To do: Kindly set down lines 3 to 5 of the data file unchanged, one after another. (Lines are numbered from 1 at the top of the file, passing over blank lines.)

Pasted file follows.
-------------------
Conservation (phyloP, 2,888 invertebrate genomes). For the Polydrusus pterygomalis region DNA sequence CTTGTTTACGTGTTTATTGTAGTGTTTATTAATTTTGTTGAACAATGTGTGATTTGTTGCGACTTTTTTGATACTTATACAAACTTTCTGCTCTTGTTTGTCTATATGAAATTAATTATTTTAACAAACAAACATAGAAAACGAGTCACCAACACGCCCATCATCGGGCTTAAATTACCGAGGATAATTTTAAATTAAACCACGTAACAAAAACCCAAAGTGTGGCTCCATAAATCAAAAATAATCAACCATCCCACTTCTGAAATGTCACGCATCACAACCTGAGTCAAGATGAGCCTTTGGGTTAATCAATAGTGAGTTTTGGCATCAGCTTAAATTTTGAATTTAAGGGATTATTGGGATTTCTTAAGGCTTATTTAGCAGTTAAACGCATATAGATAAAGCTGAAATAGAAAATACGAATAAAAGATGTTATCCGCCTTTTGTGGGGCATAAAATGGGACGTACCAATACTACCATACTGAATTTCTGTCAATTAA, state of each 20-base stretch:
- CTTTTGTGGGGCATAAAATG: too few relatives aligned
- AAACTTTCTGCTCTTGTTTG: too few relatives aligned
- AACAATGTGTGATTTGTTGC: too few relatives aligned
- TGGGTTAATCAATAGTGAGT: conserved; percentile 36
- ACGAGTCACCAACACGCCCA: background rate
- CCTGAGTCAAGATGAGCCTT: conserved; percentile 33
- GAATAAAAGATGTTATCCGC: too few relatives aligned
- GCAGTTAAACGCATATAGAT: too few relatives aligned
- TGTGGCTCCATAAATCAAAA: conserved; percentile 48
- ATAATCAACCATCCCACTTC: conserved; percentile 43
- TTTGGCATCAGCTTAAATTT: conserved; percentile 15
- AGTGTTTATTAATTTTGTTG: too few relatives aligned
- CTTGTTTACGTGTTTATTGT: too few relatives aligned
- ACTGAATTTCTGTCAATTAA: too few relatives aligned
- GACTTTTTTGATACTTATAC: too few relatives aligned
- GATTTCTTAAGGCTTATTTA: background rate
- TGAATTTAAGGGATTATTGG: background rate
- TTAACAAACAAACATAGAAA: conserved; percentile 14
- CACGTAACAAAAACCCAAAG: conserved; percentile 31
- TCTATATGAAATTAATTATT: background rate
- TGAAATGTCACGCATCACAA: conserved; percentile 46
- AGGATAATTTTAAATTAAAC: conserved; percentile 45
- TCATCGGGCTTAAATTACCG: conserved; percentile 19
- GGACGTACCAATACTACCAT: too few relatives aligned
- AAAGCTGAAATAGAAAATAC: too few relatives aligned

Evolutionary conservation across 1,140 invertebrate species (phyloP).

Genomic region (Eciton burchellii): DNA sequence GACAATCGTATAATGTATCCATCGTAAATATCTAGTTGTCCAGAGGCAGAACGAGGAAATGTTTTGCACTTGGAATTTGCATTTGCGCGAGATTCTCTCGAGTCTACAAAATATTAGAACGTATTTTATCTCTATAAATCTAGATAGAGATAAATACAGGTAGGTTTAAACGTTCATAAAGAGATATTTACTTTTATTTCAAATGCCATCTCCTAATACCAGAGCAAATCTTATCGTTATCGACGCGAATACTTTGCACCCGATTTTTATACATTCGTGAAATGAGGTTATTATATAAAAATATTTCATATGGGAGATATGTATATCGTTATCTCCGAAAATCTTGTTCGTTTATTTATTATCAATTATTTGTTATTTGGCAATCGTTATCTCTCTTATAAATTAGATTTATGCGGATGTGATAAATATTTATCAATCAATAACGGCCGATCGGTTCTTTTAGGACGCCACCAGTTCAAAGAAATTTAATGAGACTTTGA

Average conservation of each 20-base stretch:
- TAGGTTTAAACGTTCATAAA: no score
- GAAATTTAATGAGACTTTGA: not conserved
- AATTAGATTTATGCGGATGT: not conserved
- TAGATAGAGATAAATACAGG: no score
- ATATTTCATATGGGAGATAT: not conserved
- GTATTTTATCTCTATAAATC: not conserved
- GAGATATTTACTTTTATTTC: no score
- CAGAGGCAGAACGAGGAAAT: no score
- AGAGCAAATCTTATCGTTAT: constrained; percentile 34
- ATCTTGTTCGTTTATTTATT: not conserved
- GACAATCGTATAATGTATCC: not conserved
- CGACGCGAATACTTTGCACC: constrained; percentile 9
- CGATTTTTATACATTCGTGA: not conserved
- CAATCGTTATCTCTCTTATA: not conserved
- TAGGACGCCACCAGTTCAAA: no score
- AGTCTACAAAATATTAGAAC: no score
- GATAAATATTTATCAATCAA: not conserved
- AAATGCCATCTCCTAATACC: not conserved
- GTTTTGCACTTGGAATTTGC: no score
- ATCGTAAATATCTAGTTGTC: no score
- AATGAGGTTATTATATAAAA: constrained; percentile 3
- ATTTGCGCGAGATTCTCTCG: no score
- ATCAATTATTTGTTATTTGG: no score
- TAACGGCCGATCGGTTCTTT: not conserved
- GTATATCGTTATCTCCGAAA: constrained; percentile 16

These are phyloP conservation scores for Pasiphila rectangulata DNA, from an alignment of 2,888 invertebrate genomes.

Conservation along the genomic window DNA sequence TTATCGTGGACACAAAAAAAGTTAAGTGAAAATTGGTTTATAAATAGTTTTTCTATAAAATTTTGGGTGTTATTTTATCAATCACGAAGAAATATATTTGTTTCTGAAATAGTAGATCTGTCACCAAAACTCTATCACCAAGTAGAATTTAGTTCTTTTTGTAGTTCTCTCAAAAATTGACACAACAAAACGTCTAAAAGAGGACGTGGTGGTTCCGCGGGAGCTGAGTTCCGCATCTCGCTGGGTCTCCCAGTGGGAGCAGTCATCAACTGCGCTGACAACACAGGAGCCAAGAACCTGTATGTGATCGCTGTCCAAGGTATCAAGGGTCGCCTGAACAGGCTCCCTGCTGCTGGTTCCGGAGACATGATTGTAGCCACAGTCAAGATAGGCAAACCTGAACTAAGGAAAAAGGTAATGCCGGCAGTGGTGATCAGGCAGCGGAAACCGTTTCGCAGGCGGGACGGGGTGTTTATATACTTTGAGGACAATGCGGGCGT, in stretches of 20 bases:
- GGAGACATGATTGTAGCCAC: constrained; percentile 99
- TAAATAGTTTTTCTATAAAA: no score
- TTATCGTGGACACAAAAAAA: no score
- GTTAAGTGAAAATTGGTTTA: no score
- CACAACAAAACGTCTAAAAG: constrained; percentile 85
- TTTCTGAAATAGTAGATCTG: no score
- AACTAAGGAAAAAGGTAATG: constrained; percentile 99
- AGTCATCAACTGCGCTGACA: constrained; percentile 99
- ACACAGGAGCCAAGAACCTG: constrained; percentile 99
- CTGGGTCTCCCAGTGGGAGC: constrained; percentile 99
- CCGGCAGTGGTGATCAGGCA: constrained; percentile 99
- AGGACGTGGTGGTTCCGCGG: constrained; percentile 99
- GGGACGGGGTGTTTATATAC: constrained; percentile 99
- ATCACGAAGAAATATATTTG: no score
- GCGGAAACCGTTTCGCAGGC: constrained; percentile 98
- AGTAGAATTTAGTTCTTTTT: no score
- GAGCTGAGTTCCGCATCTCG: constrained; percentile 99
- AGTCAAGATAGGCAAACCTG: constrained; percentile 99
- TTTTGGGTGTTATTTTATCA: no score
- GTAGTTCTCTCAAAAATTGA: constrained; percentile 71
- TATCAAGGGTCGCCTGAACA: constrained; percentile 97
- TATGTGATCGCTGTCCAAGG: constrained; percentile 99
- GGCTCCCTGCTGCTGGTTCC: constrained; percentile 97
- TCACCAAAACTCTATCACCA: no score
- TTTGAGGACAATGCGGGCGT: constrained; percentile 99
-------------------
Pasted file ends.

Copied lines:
- AAACTTTCTGCTCTTGTTTG: too few relatives aligned
- AACAATGTGTGATTTGTTGC: too few relatives aligned
- TGGGTTAATCAATAGTGAGT: conserved; percentile 36